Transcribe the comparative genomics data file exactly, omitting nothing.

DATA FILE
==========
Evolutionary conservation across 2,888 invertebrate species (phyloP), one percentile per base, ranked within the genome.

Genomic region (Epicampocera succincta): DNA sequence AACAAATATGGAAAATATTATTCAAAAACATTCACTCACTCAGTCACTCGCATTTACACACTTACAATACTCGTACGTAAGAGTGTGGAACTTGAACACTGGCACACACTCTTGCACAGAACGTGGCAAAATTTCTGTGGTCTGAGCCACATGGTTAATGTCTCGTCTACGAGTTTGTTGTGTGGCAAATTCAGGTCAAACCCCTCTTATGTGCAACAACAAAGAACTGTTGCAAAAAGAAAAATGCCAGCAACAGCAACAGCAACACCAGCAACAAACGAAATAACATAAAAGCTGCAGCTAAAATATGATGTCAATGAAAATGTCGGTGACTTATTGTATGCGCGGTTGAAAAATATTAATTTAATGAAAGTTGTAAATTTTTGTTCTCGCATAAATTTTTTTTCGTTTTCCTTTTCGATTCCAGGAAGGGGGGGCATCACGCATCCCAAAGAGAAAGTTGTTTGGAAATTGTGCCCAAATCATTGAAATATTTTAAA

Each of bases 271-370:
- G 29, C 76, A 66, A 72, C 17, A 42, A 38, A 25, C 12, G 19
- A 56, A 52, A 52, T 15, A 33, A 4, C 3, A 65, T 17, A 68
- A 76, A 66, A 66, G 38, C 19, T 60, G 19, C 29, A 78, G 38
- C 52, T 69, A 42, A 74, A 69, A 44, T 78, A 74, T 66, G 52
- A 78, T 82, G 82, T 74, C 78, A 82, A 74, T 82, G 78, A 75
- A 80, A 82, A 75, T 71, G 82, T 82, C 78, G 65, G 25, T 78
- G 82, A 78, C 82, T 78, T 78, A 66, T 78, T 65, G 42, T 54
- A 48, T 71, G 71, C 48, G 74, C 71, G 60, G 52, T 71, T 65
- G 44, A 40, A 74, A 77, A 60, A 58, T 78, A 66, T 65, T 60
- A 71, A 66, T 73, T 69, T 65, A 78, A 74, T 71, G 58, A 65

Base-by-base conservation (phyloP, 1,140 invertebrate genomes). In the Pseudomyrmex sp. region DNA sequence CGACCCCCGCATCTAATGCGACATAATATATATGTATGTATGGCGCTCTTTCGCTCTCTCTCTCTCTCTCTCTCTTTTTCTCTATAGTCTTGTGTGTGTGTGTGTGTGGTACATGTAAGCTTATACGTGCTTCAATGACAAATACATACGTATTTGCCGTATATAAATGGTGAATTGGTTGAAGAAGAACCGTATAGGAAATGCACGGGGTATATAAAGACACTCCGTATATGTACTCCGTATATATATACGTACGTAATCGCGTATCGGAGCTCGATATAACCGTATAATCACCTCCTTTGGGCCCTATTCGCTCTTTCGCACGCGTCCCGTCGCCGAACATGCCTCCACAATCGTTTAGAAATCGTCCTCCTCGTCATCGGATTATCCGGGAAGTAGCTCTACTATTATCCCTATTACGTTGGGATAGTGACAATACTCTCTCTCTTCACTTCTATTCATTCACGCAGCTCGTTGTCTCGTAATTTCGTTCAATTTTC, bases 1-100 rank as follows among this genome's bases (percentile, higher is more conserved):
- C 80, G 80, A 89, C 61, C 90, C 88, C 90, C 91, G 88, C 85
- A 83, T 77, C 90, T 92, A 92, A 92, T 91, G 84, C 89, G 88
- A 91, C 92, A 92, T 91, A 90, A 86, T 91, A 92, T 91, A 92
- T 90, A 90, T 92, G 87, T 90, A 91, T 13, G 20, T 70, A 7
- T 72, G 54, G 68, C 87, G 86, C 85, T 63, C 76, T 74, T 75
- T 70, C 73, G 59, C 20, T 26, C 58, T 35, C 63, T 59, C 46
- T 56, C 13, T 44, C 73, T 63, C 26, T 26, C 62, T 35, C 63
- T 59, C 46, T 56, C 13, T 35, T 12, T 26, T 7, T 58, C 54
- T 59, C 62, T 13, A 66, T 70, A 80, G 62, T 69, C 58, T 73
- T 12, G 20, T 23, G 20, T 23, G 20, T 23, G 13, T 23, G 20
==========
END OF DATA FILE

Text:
Evolutionary conservation across 2,888 invertebrate species (phyloP), one percentile per base, ranked within the genome.

Genomic region (Epicampocera succincta): DNA sequence AACAAATATGGAAAATATTATTCAAAAACATTCACTCACTCAGTCACTCGCATTTACACACTTACAATACTCGTACGTAAGAGTGTGGAACTTGAACACTGGCACACACTCTTGCACAGAACGTGGCAAAATTTCTGTGGTCTGAGCCACATGGTTAATGTCTCGTCTACGAGTTTGTTGTGTGGCAAATTCAGGTCAAACCCCTCTTATGTGCAACAACAAAGAACTGTTGCAAAAAGAAAAATGCCAGCAACAGCAACAGCAACACCAGCAACAAACGAAATAACATAAAAGCTGCAGCTAAAATATGATGTCAATGAAAATGTCGGTGACTTATTGTATGCGCGGTTGAAAAATATTAATTTAATGAAAGTTGTAAATTTTTGTTCTCGCATAAATTTTTTTTCGTTTTCCTTTTCGATTCCAGGAAGGGGGGGCATCACGCATCCCAAAGAGAAAGTTGTTTGGAAATTGTGCCCAAATCATTGAAATATTTTAAA

Each of bases 271-370:
- G 29, C 76, A 66, A 72, C 17, A 42, A 38, A 25, C 12, G 19
- A 56, A 52, A 52, T 15, A 33, A 4, C 3, A 65, T 17, A 68
- A 76, A 66, A 66, G 38, C 19, T 60, G 19, C 29, A 78, G 38
- C 52, T 69, A 42, A 74, A 69, A 44, T 78, A 74, T 66, G 52
- A 78, T 82, G 82, T 74, C 78, A 82, A 74, T 82, G 78, A 75
- A 80, A 82, A 75, T 71, G 82, T 82, C 78, G 65, G 25, T 78
- G 82, A 78, C 82, T 78, T 78, A 66, T 78, T 65, G 42, T 54
- A 48, T 71, G 71, C 48, G 74, C 71, G 60, G 52, T 71, T 65
- G 44, A 40, A 74, A 77, A 60, A 58, T 78, A 66, T 65, T 60
- A 71, A 66, T 73, T 69, T 65, A 78, A 74, T 71, G 58, A 65

Base-by-base conservation (phyloP, 1,140 invertebrate genomes). In the Pseudomyrmex sp. region DNA sequence CGACCCCCGCATCTAATGCGACATAATATATATGTATGTATGGCGCTCTTTCGCTCTCTCTCTCTCTCTCTCTCTTTTTCTCTATAGTCTTGTGTGTGTGTGTGTGTGGTACATGTAAGCTTATACGTGCTTCAATGACAAATACATACGTATTTGCCGTATATAAATGGTGAATTGGTTGAAGAAGAACCGTATAGGAAATGCACGGGGTATATAAAGACACTCCGTATATGTACTCCGTATATATATACGTACGTAATCGCGTATCGGAGCTCGATATAACCGTATAATCACCTCCTTTGGGCCCTATTCGCTCTTTCGCACGCGTCCCGTCGCCGAACATGCCTCCACAATCGTTTAGAAATCGTCCTCCTCGTCATCGGATTATCCGGGAAGTAGCTCTACTATTATCCCTATTACGTTGGGATAGTGACAATACTCTCTCTCTTCACTTCTATTCATTCACGCAGCTCGTTGTCTCGTAATTTCGTTCAATTTTC, bases 1-100 rank as follows among this genome's bases (percentile, higher is more conserved):
- C 80, G 80, A 89, C 61, C 90, C 88, C 90, C 91, G 88, C 85
- A 83, T 77, C 90, T 92, A 92, A 92, T 91, G 84, C 89, G 88
- A 91, C 92, A 92, T 91, A 90, A 86, T 91, A 92, T 91, A 92
- T 90, A 90, T 92, G 87, T 90, A 91, T 13, G 20, T 70, A 7
- T 72, G 54, G 68, C 87, G 86, C 85, T 63, C 76, T 74, T 75
- T 70, C 73, G 59, C 20, T 26, C 58, T 35, C 63, T 59, C 46
- T 56, C 13, T 44, C 73, T 63, C 26, T 26, C 62, T 35, C 63
- T 59, C 46, T 56, C 13, T 35, T 12, T 26, T 7, T 58, C 54
- T 59, C 62, T 13, A 66, T 70, A 80, G 62, T 69, C 58, T 73
- T 12, G 20, T 23, G 20, T 23, G 20, T 23, G 13, T 23, G 20